"Math Blaster," developed by Knowledge Adventure, Inc., is free, though a paid membership offers more advanced levels and access to other games.
Mancala is the name for a group of games that are among the oldest in the world. They originated in Africa and are still widely played there, but Mancalalike games have spread as far as Central Asia and the Philippines. The name comes from the Arabic word for "transfer," and may have originated from devices for keeping merchants' accounts. The version in Ghana is known as Oware; in Kenya it's called Giuthi; in the Philippines they play Sungka. The rules vary by region, but the concept is always one of moving stones or seeds through a series of cups.
The setup for Mancala is an array of cups, usually 12 divided into two parallel rows, with a scoring pit for each of the two players at either end. Think of an egg carton, which can in fact be used to play the game. Each player puts four counters in each of the six cups on his or her side. The first player takes the counters from any cup and, moving counterclockwise, deposits one counter in each cup until they're gone. If the last counter is dropped into one of the opponent's cups and forms a group of two or three, those pieces can be captured and transferred to your scoring pit. The goal is to win the most counters.
The game gets interesting as you calculate not only your own move, but the number of pieces left in your cups and how your opponent might score on the next move. You have to do lot of fast counting.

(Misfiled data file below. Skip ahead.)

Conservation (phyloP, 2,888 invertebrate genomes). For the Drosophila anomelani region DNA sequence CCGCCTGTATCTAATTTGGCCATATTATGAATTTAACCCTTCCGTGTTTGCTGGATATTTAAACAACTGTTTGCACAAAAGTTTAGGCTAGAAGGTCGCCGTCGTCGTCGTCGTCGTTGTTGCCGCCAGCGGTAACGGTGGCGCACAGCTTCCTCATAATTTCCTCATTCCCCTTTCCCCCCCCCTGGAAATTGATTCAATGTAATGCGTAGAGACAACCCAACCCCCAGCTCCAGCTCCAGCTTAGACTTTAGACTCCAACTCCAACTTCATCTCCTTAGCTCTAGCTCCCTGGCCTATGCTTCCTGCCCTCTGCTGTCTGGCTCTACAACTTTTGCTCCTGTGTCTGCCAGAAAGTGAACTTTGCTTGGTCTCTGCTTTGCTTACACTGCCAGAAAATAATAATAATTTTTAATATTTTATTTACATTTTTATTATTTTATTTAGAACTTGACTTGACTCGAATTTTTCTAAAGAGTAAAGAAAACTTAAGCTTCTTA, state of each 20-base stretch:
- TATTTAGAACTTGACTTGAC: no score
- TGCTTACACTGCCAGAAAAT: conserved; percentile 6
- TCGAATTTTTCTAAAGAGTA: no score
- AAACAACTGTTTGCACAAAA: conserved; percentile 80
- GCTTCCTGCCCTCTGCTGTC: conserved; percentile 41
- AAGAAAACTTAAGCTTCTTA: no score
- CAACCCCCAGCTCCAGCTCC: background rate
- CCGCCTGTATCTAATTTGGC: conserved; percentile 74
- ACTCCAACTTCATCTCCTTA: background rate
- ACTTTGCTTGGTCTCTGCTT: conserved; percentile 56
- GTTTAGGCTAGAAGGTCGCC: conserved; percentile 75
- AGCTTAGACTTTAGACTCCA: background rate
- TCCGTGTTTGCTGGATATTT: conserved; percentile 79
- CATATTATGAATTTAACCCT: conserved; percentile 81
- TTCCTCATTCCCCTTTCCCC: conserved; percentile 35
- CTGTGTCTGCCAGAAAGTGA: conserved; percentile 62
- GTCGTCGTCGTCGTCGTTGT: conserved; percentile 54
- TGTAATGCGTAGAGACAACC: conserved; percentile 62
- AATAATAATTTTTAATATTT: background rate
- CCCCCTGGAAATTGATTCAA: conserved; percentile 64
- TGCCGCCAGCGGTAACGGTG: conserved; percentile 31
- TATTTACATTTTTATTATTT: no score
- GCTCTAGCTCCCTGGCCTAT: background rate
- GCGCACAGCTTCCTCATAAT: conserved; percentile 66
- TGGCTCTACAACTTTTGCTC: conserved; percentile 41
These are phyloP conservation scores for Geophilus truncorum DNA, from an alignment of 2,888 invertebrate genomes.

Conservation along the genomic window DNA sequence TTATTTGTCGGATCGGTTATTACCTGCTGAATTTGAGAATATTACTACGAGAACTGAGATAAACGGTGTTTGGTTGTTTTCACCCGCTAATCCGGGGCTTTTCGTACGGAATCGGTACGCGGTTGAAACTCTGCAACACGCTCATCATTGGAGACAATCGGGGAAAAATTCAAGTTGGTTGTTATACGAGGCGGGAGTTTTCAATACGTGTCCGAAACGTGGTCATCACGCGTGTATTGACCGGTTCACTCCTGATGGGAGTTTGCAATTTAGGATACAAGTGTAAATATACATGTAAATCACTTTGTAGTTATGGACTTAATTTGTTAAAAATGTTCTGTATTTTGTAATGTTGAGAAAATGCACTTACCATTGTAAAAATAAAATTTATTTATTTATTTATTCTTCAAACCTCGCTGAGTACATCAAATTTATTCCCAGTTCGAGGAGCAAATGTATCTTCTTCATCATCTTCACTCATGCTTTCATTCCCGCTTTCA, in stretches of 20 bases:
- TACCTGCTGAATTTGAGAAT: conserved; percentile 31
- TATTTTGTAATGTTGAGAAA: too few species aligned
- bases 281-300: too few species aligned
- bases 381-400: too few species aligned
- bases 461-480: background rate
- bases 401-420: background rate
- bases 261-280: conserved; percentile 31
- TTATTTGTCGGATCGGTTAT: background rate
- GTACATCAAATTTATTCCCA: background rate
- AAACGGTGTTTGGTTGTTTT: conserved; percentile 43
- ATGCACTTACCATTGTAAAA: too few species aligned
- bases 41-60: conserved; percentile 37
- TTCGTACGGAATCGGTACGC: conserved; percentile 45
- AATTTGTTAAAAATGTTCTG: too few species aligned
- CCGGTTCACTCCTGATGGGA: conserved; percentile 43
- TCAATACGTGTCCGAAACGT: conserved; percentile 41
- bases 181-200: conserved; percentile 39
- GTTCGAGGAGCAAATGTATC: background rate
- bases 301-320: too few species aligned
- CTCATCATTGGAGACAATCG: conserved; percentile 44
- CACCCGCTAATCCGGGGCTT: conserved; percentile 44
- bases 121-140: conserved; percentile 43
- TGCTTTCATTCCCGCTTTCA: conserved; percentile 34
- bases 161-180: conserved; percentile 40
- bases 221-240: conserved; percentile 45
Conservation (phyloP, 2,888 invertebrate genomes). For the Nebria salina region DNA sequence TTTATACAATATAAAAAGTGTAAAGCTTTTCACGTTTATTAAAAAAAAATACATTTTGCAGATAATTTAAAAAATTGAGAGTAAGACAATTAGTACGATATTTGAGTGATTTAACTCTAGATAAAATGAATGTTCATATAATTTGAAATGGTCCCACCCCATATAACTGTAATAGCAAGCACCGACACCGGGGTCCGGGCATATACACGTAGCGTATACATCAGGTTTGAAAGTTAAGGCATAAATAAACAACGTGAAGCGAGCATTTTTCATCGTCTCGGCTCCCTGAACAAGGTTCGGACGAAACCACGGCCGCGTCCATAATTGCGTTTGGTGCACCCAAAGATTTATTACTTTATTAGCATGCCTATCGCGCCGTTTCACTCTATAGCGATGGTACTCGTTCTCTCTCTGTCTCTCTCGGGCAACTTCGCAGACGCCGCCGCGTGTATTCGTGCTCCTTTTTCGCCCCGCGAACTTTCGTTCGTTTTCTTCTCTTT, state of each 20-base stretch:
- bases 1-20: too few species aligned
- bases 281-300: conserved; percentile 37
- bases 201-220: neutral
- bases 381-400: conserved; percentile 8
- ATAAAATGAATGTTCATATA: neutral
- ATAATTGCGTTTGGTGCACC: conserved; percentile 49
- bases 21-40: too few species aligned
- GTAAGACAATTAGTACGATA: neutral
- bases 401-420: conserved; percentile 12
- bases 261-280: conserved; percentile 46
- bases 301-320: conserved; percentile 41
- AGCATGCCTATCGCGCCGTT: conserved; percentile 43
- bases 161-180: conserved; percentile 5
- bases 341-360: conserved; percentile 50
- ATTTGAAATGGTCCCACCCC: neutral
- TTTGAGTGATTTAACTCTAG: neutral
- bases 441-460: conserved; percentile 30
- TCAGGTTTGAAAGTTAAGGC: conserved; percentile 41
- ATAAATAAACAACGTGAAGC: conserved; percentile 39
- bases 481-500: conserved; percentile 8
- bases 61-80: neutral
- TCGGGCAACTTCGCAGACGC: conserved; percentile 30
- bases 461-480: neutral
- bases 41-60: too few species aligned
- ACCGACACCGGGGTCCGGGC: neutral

The beauty of Mancala is that it can be played with an elegant board and glass beads or with pebbles or beans in hollows scooped in the dirt. Despite the simple layout, expert play is very difficult. The fact that it draws on complicated calculations, intuition and planning makes it one of the most challenging of all math games.
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- Board Game Rules Blog. "A Short History of Mancala," May 24, 2010. (Jan. 27, 2012) http://www.boardgamerules.org/mancala-game/a-short-history
- Cavanagh, Sean. "Playing Games in Class Helps Students Grasp Math," Education Digest, Vol. 74, Issue 3, page 43-46, November 2008.
- Gasser, Ralph. " Solving Nine Men's Morris," MSRI Publications, 1996. http://library.msri.org/books/Book29/files/gasser.pdf
- KenKen.com. "Frequently Asked Questions." (Jan. 27, 2012) http://www.kenken.com/aboutus_faq.html
- Math Blaster. "Welcome to Math Blaster." (Jan. 27, 2012) http://www.mathblaster.com/About.aspx
- Math Explorers Club/Cornell Department of Mathematics. "How to Play Nim," February 26, 2004. (Jan. 27, 2012) http://www.math.cornell.edu/~mec/2003-2004/graphtheory/nim/howtoplaynim.html
- TheMathLab.com. "Nine Man Morris." (Jan. 27, 2012) http://www.themathlab.com/games/Nine%20Man%20Morris/howtoplay.htm
- Sarcone, Gianni A. "Nim History," Archimedes-lab.org. (Jan. 27, 2012) http://www.archimedes-lab.org/game_nim/nim.html
- Schortz, Will. "A New Puzzle Challenges Math Skills," New York Times, February 8, 2009. (Jan. 27, 2012) http://www.nytimes.com/2009/02/09/arts/09ken.html?_r=1&em=&adxnnl=1&adxnnlx=1326812616-iOxqUsdrcL3VocAvIP9pLw&gwh=F7B5C262F4DCEB93412C6E3B44FF7F03
- Tradgames.org. "Mancala, Oware and Bao." (January 27, 2012) http://www.tradgames.org.uk/games/Mancala.htm
- Zaslavsky, Claudia. "Math Games & Activities from Around the World," Chicago Review Press, 1998.
- The University of Chicago. "About Everyday Mathematics." http://everydaymath.uchicago.edu/about/